Doctor Dimension is a flat scientist who pours two-dimensional liquids into two-dimensional containers, thereby providing lessons on rate of change and piecewise functions, plus some review of similar triangles.
- Interactive animations
- Applets: a | b | c | d | e
- All five Geogebra files
- All four Cabri files
- Jarring Discoveries (in Algebra: Themes, Tools, Concepts, grades 8-10)
- Doctor Dimension (Precalculus)
- Make These Graphs (Precalculus)
- Doctor Dimension (Calculus, TI-83/84)
- Doctor Dimension (Calculus, TI-89)
The main point of the Doctor Dimension activities is to trigger conversations and reflection about rate of change, by defining a function in a visual context. Along the way, other questions will surface.
One way to use this context is to start by projecting the applets, or have students interact with them on their own devices, and to have an extensive discussion of them before handing out any worksheets.
Here are some of the questions that can be discussed at all levels in grades 8-12 while interacting with the applets.
- As the height increases from 0 to 16:
- How does the function change when the height reaches 8 units?
- Where is the rate of change constant? Why is it?
- Where does the rate of change gradually increase? Why does it?
- Where does the rate of change gradually decrease? Why does it?
You may follow up with one of the worksheets.
Grades 8-10 (and beyond)
In grades 8-10, you can have students work on Jarring Discoveries #1-7. Since they are only graphing individual points, and the areas can easily be figured out for whole-number values of the height, this is quite accessible. One key idea is recognizing linear graphs, and what makes them so.
Note that #8-11 are much more difficult.
Precalculus (and beyond)
The discussion of rate of change at the precalculus level should include "concave up" vs. "concave down". A good way to take the discussion of linear, vs. concave up, vs. concave down further is to follow up on the first four applets by having students try to use the fifth applet to create vessels that will yield these graphs. Here are Rachel Chou's solutions. (Other solutions are possible.)
At this level, you may ask students to figure out formulas for the piecewise functions. This is difficult for the nonlinear parts of the graph, as it requires using a fair amount of both geometry (similar triangles) and algebra. Many if not most students will need help with this. I used this activity as a Day 1 lesson in Precalculus, in order to set a serious tone to the class and to promote perseverance. (The prerequisites are pretty basic, but thinking is required!)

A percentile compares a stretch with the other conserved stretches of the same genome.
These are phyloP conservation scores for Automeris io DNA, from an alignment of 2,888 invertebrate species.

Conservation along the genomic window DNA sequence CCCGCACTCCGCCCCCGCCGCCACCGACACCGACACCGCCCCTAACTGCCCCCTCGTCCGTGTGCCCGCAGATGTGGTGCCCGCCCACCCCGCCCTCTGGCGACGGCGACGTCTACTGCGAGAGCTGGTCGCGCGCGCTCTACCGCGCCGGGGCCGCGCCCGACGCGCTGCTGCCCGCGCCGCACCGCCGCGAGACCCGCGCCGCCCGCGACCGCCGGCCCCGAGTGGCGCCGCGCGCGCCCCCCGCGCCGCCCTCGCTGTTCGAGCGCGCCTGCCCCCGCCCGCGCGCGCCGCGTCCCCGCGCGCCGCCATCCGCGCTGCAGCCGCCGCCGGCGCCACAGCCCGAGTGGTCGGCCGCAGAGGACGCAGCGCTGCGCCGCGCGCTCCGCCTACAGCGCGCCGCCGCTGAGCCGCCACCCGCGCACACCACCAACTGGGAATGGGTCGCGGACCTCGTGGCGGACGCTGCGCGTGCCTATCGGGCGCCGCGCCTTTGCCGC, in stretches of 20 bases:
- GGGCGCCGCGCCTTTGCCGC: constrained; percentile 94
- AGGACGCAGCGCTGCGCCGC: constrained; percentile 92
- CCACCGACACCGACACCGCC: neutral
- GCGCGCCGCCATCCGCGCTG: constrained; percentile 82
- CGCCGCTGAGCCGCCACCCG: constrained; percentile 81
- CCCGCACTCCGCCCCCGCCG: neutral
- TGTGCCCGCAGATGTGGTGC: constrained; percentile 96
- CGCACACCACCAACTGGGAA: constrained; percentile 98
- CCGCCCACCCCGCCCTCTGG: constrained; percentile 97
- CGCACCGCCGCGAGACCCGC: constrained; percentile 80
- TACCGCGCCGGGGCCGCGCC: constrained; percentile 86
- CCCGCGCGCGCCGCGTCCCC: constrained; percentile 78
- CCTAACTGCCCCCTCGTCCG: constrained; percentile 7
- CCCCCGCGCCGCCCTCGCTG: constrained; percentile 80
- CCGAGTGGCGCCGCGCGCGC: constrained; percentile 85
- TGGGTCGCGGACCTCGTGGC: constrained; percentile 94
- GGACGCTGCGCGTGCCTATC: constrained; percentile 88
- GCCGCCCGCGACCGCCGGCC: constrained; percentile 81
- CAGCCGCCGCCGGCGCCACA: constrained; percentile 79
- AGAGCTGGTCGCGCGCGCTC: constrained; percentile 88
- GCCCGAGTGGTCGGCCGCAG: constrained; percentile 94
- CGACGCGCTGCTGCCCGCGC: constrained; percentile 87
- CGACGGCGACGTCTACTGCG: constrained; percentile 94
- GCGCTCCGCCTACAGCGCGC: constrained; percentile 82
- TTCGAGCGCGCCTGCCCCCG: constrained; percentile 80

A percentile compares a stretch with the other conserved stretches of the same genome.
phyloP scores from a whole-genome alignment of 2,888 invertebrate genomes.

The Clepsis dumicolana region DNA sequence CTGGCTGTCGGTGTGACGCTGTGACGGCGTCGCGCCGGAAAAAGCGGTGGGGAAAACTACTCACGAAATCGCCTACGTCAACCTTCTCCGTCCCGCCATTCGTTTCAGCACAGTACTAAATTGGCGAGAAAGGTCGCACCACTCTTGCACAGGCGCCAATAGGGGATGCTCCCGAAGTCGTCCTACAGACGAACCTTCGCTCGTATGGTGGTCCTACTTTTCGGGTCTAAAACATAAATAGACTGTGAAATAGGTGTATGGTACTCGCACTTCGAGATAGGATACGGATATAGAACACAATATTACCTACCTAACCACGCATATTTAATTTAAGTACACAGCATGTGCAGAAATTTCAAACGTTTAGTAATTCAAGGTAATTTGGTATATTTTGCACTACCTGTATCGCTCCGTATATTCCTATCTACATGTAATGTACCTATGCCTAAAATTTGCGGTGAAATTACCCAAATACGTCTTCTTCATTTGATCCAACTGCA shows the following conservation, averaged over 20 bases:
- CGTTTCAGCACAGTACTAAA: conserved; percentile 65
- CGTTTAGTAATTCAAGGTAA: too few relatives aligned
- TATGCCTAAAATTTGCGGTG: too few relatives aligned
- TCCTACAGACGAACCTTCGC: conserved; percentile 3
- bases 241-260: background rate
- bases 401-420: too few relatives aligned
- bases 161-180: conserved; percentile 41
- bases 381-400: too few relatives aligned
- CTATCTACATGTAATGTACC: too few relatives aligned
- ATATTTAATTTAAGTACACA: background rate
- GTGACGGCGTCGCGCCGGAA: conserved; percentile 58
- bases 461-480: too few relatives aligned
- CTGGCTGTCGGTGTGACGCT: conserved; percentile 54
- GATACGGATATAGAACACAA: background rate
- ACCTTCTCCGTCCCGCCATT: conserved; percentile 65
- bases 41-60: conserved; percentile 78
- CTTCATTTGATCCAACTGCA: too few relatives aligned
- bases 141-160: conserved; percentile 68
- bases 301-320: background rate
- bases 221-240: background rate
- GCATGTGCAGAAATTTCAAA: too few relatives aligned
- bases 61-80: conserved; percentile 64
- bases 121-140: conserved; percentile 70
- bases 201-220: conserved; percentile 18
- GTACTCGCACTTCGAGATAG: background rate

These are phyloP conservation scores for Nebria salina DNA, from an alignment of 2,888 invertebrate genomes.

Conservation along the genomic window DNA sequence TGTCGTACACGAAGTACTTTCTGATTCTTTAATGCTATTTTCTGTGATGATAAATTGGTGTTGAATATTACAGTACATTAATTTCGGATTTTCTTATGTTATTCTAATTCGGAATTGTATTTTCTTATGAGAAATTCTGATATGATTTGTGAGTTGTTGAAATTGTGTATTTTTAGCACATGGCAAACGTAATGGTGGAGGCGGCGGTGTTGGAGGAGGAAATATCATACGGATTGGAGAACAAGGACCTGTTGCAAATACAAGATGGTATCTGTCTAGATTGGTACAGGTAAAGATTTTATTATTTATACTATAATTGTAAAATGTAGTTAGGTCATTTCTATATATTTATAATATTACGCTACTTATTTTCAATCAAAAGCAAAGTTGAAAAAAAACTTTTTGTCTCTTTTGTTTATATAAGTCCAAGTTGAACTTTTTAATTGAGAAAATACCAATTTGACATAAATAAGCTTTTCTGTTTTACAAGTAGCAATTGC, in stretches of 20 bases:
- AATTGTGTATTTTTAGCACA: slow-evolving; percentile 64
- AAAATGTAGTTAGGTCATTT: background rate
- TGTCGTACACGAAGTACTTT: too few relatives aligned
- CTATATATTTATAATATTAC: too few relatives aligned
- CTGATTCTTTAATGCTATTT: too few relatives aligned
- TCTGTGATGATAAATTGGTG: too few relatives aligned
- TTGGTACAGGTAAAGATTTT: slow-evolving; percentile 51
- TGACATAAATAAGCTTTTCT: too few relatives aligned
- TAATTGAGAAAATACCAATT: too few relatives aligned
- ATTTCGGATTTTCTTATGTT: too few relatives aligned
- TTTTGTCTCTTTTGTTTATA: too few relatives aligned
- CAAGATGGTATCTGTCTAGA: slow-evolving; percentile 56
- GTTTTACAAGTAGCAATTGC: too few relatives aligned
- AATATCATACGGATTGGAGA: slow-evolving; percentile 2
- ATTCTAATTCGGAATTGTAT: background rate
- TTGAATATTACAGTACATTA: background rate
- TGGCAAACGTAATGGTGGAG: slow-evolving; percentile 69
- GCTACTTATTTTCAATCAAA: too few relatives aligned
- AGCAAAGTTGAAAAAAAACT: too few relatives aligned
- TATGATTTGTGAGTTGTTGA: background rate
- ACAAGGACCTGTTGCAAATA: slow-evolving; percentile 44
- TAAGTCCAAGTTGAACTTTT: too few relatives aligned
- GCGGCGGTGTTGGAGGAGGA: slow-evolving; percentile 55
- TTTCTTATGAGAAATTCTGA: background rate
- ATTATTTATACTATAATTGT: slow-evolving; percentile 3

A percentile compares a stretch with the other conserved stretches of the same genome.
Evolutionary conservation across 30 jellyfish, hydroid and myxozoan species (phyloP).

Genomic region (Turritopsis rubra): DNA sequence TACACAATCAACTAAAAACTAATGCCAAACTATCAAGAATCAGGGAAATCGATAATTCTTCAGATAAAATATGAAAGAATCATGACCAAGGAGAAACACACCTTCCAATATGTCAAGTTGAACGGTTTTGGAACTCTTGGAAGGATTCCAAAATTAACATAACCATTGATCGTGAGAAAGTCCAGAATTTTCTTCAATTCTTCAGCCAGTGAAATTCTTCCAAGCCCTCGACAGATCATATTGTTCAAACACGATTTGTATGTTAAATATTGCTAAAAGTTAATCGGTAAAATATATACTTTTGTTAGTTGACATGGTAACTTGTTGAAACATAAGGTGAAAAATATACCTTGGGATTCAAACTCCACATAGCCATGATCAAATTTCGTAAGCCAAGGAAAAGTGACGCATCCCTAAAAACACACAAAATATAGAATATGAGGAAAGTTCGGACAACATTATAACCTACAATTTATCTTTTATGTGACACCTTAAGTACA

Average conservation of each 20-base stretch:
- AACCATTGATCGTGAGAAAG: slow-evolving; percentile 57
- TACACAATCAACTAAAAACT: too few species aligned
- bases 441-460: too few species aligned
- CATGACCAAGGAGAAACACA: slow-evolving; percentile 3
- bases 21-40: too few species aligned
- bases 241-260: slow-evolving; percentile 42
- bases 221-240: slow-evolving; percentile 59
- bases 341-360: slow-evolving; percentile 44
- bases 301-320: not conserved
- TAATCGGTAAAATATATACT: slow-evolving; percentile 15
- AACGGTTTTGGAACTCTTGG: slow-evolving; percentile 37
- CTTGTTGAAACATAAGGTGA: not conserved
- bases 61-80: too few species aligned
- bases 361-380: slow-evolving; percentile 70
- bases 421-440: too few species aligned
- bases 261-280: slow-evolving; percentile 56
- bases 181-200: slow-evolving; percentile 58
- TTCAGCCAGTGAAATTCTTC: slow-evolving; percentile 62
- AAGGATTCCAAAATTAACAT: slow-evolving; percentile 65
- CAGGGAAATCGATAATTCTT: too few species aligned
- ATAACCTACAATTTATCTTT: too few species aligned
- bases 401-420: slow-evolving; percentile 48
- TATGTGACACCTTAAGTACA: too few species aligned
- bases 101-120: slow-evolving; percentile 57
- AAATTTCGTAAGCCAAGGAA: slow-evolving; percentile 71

The worksheet suggests that students check their formulas by trying heights for which they know the amount of liquid. That is indeed preferable to using the applets, but the applets do provide an additional check.
For another precalculus-level lesson on a piecewise function, see Graphing Square Roots.
At the calculus level, the key additional question is what happens when the height is 8. Is the function continuous? Is it differentiable? This can be discussed initially when studying the applets (both the geometry and the graphs,) and again when the formulas have been figured out. In cases where the function is differentiable everywhere, you may also discuss any points of inflection.
If you have TI-eighty-something calculators, the worksheets include a little bit of programming to get the rate of change to the left and right of a given point. This makes it possible to discuss differentiability numerically. Do this in addition to, not instead of making the connection with the figure. The latter will help students attach a meaning to the former.
Later in the year, you may discuss the relationship between the Doctor Dimension model and integration. (Basically: it is integration!)